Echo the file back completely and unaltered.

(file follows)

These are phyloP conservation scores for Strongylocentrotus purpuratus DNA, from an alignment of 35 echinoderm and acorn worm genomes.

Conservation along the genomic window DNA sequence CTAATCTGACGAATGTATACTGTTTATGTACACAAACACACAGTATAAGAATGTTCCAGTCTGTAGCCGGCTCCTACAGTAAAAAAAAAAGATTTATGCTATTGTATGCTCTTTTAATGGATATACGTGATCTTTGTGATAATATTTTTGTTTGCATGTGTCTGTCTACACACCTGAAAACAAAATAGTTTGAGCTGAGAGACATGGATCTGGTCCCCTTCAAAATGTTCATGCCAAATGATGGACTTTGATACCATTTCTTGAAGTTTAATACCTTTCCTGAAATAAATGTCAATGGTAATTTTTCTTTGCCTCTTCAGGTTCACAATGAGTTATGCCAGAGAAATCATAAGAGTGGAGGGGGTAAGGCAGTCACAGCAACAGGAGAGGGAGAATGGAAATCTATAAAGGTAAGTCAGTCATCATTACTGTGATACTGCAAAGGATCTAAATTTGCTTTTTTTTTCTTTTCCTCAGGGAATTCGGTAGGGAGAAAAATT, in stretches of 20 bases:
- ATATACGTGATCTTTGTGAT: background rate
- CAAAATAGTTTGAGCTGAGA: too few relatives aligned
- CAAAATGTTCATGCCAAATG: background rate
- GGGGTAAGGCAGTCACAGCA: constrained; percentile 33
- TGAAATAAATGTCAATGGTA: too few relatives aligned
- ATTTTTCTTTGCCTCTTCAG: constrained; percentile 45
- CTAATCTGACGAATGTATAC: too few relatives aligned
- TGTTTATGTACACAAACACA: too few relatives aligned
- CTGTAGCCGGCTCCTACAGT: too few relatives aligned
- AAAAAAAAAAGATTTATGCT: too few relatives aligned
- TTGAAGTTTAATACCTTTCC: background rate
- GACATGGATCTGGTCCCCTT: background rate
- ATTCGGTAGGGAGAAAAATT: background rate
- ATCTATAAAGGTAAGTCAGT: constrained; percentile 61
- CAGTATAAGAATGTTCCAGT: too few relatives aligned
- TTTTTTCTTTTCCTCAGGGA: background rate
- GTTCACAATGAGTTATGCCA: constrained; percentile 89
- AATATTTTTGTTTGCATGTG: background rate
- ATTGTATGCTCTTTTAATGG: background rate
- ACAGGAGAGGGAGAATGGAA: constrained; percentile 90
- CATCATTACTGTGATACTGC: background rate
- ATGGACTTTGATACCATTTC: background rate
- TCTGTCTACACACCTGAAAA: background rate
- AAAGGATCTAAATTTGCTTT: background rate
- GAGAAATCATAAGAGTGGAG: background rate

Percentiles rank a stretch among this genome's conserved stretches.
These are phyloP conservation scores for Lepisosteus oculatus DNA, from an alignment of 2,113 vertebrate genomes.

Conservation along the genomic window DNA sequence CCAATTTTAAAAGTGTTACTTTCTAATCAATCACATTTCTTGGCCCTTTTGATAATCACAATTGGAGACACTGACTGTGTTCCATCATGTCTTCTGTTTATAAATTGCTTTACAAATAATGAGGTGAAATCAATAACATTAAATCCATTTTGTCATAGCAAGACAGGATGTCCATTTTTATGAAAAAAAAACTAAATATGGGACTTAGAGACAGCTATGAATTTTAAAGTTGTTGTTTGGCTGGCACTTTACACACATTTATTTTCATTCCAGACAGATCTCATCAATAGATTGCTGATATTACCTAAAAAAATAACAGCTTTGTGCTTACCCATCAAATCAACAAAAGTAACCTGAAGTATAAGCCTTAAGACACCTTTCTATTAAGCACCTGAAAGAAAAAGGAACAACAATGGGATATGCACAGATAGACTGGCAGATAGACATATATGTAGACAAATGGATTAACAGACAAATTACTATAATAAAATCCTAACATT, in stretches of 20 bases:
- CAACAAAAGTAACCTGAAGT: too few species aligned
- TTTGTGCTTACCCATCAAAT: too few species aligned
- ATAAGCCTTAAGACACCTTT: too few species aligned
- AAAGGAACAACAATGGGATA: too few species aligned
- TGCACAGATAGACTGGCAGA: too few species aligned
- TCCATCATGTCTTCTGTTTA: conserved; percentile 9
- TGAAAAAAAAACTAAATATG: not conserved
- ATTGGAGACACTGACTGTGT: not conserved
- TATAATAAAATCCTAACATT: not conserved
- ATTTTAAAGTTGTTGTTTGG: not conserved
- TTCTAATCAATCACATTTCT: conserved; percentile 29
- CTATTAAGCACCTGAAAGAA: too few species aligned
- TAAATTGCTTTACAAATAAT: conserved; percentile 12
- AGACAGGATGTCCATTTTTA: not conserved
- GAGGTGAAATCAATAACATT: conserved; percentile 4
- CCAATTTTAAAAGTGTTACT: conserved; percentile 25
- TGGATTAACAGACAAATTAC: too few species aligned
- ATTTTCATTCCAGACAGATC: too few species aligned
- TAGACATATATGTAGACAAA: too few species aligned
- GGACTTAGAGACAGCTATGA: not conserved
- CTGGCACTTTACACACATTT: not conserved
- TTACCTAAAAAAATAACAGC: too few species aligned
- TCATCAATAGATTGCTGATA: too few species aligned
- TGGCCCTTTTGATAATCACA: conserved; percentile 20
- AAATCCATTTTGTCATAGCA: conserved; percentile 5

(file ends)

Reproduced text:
These are phyloP conservation scores for Strongylocentrotus purpuratus DNA, from an alignment of 35 echinoderm and acorn worm genomes.

Conservation along the genomic window DNA sequence CTAATCTGACGAATGTATACTGTTTATGTACACAAACACACAGTATAAGAATGTTCCAGTCTGTAGCCGGCTCCTACAGTAAAAAAAAAAGATTTATGCTATTGTATGCTCTTTTAATGGATATACGTGATCTTTGTGATAATATTTTTGTTTGCATGTGTCTGTCTACACACCTGAAAACAAAATAGTTTGAGCTGAGAGACATGGATCTGGTCCCCTTCAAAATGTTCATGCCAAATGATGGACTTTGATACCATTTCTTGAAGTTTAATACCTTTCCTGAAATAAATGTCAATGGTAATTTTTCTTTGCCTCTTCAGGTTCACAATGAGTTATGCCAGAGAAATCATAAGAGTGGAGGGGGTAAGGCAGTCACAGCAACAGGAGAGGGAGAATGGAAATCTATAAAGGTAAGTCAGTCATCATTACTGTGATACTGCAAAGGATCTAAATTTGCTTTTTTTTTCTTTTCCTCAGGGAATTCGGTAGGGAGAAAAATT, in stretches of 20 bases:
- ATATACGTGATCTTTGTGAT: background rate
- CAAAATAGTTTGAGCTGAGA: too few relatives aligned
- CAAAATGTTCATGCCAAATG: background rate
- GGGGTAAGGCAGTCACAGCA: constrained; percentile 33
- TGAAATAAATGTCAATGGTA: too few relatives aligned
- ATTTTTCTTTGCCTCTTCAG: constrained; percentile 45
- CTAATCTGACGAATGTATAC: too few relatives aligned
- TGTTTATGTACACAAACACA: too few relatives aligned
- CTGTAGCCGGCTCCTACAGT: too few relatives aligned
- AAAAAAAAAAGATTTATGCT: too few relatives aligned
- TTGAAGTTTAATACCTTTCC: background rate
- GACATGGATCTGGTCCCCTT: background rate
- ATTCGGTAGGGAGAAAAATT: background rate
- ATCTATAAAGGTAAGTCAGT: constrained; percentile 61
- CAGTATAAGAATGTTCCAGT: too few relatives aligned
- TTTTTTCTTTTCCTCAGGGA: background rate
- GTTCACAATGAGTTATGCCA: constrained; percentile 89
- AATATTTTTGTTTGCATGTG: background rate
- ATTGTATGCTCTTTTAATGG: background rate
- ACAGGAGAGGGAGAATGGAA: constrained; percentile 90
- CATCATTACTGTGATACTGC: background rate
- ATGGACTTTGATACCATTTC: background rate
- TCTGTCTACACACCTGAAAA: background rate
- AAAGGATCTAAATTTGCTTT: background rate
- GAGAAATCATAAGAGTGGAG: background rate

Percentiles rank a stretch among this genome's conserved stretches.
These are phyloP conservation scores for Lepisosteus oculatus DNA, from an alignment of 2,113 vertebrate genomes.

Conservation along the genomic window DNA sequence CCAATTTTAAAAGTGTTACTTTCTAATCAATCACATTTCTTGGCCCTTTTGATAATCACAATTGGAGACACTGACTGTGTTCCATCATGTCTTCTGTTTATAAATTGCTTTACAAATAATGAGGTGAAATCAATAACATTAAATCCATTTTGTCATAGCAAGACAGGATGTCCATTTTTATGAAAAAAAAACTAAATATGGGACTTAGAGACAGCTATGAATTTTAAAGTTGTTGTTTGGCTGGCACTTTACACACATTTATTTTCATTCCAGACAGATCTCATCAATAGATTGCTGATATTACCTAAAAAAATAACAGCTTTGTGCTTACCCATCAAATCAACAAAAGTAACCTGAAGTATAAGCCTTAAGACACCTTTCTATTAAGCACCTGAAAGAAAAAGGAACAACAATGGGATATGCACAGATAGACTGGCAGATAGACATATATGTAGACAAATGGATTAACAGACAAATTACTATAATAAAATCCTAACATT, in stretches of 20 bases:
- CAACAAAAGTAACCTGAAGT: too few species aligned
- TTTGTGCTTACCCATCAAAT: too few species aligned
- ATAAGCCTTAAGACACCTTT: too few species aligned
- AAAGGAACAACAATGGGATA: too few species aligned
- TGCACAGATAGACTGGCAGA: too few species aligned
- TCCATCATGTCTTCTGTTTA: conserved; percentile 9
- TGAAAAAAAAACTAAATATG: not conserved
- ATTGGAGACACTGACTGTGT: not conserved
- TATAATAAAATCCTAACATT: not conserved
- ATTTTAAAGTTGTTGTTTGG: not conserved
- TTCTAATCAATCACATTTCT: conserved; percentile 29
- CTATTAAGCACCTGAAAGAA: too few species aligned
- TAAATTGCTTTACAAATAAT: conserved; percentile 12
- AGACAGGATGTCCATTTTTA: not conserved
- GAGGTGAAATCAATAACATT: conserved; percentile 4
- CCAATTTTAAAAGTGTTACT: conserved; percentile 25
- TGGATTAACAGACAAATTAC: too few species aligned
- ATTTTCATTCCAGACAGATC: too few species aligned
- TAGACATATATGTAGACAAA: too few species aligned
- GGACTTAGAGACAGCTATGA: not conserved
- CTGGCACTTTACACACATTT: not conserved
- TTACCTAAAAAAATAACAGC: too few species aligned
- TCATCAATAGATTGCTGATA: too few species aligned
- TGGCCCTTTTGATAATCACA: conserved; percentile 20
- AAATCCATTTTGTCATAGCA: conserved; percentile 5